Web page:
Heat Treating

For quite some time, we have utilized the expertise of Kevin Cashen of Matherton Forge to perform precise tests on our blades. Kevin has a fully equipped lab for testing blade steels.

The tests that Kevin utilizes include hardness testing, impact testing, and grain structure evaluation.

During one of Peter Johnsson's visits, we traveled to Kevin's home to review his findings and seek his advice on any changes that might be warranted in our blades.

We were very pleased with Kevin's report. Kevin confirmed that our blades are on average 54.4 RHC.

In addition, Kevin pointed out that the grain structure in our blades was consistent and uniform. In other words, there were no flaws or anomalies present in our steel.

Kevin had a very difficult time breaking our samples in his Riehle impact testing machine. This indicates that our samples were extremely shock resistant.

We routinely evaluate out heat-treating and steel by testing flexibility, edge retention, and shock resistance. We intentionally "torture test" blades to the point of destruction in order to assure that our blades are as tough or tougher than any blade of similar geometry can be. We have, over the years, published a number of videos showing the tests we perform (the Castellan Point Test and Viking Destructive Test are two examples), and the most recent example being in the Discovery Science Channel's "How Its Made" television show.

In the 6 years I've worked for Albion, I have never seen a sword returned because it failed catastrophically under normal or even extreme use. This is not to say we are perfect. Sometimes we make mistakes, but we have made it our goal to try and meet the expectations of our modern customers - far exceeding the standards of period smiths in every respect. We obsess about it. We are always refining our processes and trying to improve our swords so we can continue to make the best production swords on the market.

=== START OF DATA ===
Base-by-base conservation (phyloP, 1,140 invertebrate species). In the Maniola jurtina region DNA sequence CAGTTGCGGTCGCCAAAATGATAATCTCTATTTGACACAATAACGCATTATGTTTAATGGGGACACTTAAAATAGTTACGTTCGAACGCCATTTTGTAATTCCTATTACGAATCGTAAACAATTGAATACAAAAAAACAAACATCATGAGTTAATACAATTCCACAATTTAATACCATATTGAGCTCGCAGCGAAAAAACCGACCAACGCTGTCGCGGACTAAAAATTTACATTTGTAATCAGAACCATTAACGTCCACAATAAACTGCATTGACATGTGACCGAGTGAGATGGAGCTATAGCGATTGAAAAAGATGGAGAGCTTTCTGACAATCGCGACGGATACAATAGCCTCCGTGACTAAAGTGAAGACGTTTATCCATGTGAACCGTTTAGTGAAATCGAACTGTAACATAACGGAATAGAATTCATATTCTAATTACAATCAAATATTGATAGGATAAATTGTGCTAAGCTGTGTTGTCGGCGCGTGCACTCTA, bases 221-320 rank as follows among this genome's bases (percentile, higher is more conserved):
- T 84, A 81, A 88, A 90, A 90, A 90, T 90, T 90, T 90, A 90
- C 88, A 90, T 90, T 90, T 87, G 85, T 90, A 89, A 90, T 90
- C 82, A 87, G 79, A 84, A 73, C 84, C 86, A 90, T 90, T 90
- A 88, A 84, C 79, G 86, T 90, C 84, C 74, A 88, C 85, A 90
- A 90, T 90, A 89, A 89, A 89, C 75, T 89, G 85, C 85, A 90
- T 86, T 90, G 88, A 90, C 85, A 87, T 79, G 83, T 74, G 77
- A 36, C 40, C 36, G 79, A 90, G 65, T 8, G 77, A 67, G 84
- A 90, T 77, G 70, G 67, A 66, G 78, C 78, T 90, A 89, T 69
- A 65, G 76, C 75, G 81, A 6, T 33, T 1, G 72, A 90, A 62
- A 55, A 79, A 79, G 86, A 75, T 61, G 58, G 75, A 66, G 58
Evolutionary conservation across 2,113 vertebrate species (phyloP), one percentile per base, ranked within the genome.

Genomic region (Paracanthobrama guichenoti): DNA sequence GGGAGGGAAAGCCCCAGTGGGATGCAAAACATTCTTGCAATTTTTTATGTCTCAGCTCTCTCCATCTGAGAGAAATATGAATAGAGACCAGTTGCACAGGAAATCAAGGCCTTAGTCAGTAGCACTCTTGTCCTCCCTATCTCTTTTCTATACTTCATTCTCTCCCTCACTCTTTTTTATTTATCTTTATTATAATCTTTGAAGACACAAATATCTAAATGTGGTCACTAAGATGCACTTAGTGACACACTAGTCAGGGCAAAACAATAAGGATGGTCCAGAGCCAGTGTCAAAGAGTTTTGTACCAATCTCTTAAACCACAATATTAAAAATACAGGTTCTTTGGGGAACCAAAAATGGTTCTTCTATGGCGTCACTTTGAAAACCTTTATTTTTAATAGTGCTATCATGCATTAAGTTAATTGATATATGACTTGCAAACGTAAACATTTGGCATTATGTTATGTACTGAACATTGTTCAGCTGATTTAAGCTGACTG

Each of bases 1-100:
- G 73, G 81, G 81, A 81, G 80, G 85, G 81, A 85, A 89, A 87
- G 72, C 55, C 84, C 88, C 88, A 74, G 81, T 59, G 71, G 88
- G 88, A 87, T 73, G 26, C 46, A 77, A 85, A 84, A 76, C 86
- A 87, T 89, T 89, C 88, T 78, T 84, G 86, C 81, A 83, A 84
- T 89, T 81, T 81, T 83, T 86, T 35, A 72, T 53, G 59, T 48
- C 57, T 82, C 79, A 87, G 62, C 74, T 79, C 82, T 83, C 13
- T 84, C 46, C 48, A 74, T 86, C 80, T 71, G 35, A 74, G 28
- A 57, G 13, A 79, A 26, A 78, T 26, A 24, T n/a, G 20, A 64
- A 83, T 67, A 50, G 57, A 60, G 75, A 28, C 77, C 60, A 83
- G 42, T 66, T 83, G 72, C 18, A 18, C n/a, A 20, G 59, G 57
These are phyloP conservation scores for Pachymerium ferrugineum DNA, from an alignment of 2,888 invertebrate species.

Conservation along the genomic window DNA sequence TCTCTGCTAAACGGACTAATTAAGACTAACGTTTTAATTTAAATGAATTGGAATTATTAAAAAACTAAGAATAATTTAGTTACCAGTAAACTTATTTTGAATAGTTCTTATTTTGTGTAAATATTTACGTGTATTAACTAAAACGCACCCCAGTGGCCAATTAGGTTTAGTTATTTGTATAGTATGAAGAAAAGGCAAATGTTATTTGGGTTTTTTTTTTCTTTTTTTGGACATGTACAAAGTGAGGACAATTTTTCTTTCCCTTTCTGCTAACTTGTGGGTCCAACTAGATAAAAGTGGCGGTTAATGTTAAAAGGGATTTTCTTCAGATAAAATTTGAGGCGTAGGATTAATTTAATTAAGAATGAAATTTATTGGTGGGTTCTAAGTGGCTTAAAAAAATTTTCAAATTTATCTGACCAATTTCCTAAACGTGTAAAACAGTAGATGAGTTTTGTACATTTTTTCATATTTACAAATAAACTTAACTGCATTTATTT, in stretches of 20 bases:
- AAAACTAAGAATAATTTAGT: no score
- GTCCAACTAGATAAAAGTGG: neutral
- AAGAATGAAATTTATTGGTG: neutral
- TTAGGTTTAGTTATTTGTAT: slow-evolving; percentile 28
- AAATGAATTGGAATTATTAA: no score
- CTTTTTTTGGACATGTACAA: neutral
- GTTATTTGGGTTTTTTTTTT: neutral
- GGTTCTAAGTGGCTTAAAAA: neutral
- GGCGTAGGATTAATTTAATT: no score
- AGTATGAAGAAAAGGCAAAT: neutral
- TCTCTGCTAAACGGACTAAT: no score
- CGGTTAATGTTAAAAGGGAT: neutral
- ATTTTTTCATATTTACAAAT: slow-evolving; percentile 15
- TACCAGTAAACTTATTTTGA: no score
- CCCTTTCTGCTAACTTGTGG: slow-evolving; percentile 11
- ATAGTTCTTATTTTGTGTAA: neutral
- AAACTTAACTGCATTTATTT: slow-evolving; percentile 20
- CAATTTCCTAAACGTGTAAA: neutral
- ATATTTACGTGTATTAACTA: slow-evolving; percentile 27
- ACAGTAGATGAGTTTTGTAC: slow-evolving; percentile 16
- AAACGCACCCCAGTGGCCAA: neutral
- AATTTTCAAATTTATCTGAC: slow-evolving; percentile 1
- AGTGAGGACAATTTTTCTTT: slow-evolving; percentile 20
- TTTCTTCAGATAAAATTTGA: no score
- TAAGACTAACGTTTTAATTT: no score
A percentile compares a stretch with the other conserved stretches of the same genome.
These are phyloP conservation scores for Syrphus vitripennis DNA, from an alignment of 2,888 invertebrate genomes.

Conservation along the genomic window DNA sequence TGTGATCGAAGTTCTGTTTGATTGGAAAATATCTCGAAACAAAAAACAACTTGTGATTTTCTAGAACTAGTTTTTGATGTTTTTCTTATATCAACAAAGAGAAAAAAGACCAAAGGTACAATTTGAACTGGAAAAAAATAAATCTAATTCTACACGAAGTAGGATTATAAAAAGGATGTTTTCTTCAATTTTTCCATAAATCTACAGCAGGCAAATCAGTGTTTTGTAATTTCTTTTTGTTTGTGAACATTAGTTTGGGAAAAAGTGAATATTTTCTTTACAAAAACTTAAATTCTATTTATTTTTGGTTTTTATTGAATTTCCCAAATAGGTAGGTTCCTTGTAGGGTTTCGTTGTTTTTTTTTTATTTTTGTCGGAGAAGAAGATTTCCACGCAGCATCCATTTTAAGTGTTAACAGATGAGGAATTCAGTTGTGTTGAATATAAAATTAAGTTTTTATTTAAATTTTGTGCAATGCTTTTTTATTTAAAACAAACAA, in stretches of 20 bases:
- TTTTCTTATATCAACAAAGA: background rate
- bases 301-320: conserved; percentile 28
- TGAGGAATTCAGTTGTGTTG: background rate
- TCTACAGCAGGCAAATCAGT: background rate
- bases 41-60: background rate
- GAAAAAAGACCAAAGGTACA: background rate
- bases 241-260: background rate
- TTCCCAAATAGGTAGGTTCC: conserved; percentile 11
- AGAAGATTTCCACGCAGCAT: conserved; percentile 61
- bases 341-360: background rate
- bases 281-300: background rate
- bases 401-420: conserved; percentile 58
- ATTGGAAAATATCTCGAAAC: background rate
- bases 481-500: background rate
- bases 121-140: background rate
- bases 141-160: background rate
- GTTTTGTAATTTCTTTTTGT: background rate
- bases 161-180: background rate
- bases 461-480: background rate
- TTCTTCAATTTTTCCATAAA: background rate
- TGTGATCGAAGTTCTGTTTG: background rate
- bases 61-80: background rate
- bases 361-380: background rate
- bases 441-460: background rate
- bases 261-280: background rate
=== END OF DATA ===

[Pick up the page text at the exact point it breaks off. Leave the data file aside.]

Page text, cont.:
When it comes to the heat treating of our blades, it is no different. Each blade is individually heat treated. Our salt baths are digitally controlled, and we routinely test the hardness, flexibility and durability of our blades. We do all of this to ensure that we are creating the highest quality swords possible.

Thank you for your interest in our swords.

Eric McHugh
Head of Research and Development
Albion Swords

Please note: Many customers (and competitors) have used Rockwell Hardness files to try to determine blade hardness. I have personally used these files here at Albion. They are a good tool to test the general hardness of a piece of steel, but there are some inherent problems with these files that make obtaining an precise Rockwell hardness number nearly impossible.

First, the files are in 5 point increments. 5 points on the Rockwell C scale is a large range. Second, the results can be quite subjective. The instructions for these files talk about "scratching" the surface, but in my manufacturing classes the instructors point out that it is when the file "bites" into the steel and not just scratches the surface that you have the correct hardness file. If I was to go by what the instructions say on the files, the result would be a much lower Rockwell number than the actual hardness of the samples.

The bottom line is that these files are typically used in the industry to give a worker a ball park idea of the hardness of a particular steel. For situations that require an precise Rockwell number, a Rockwell hardness tester must be used. Kevin has verified that our hardness is on average 54.4 RHC.

- Eric

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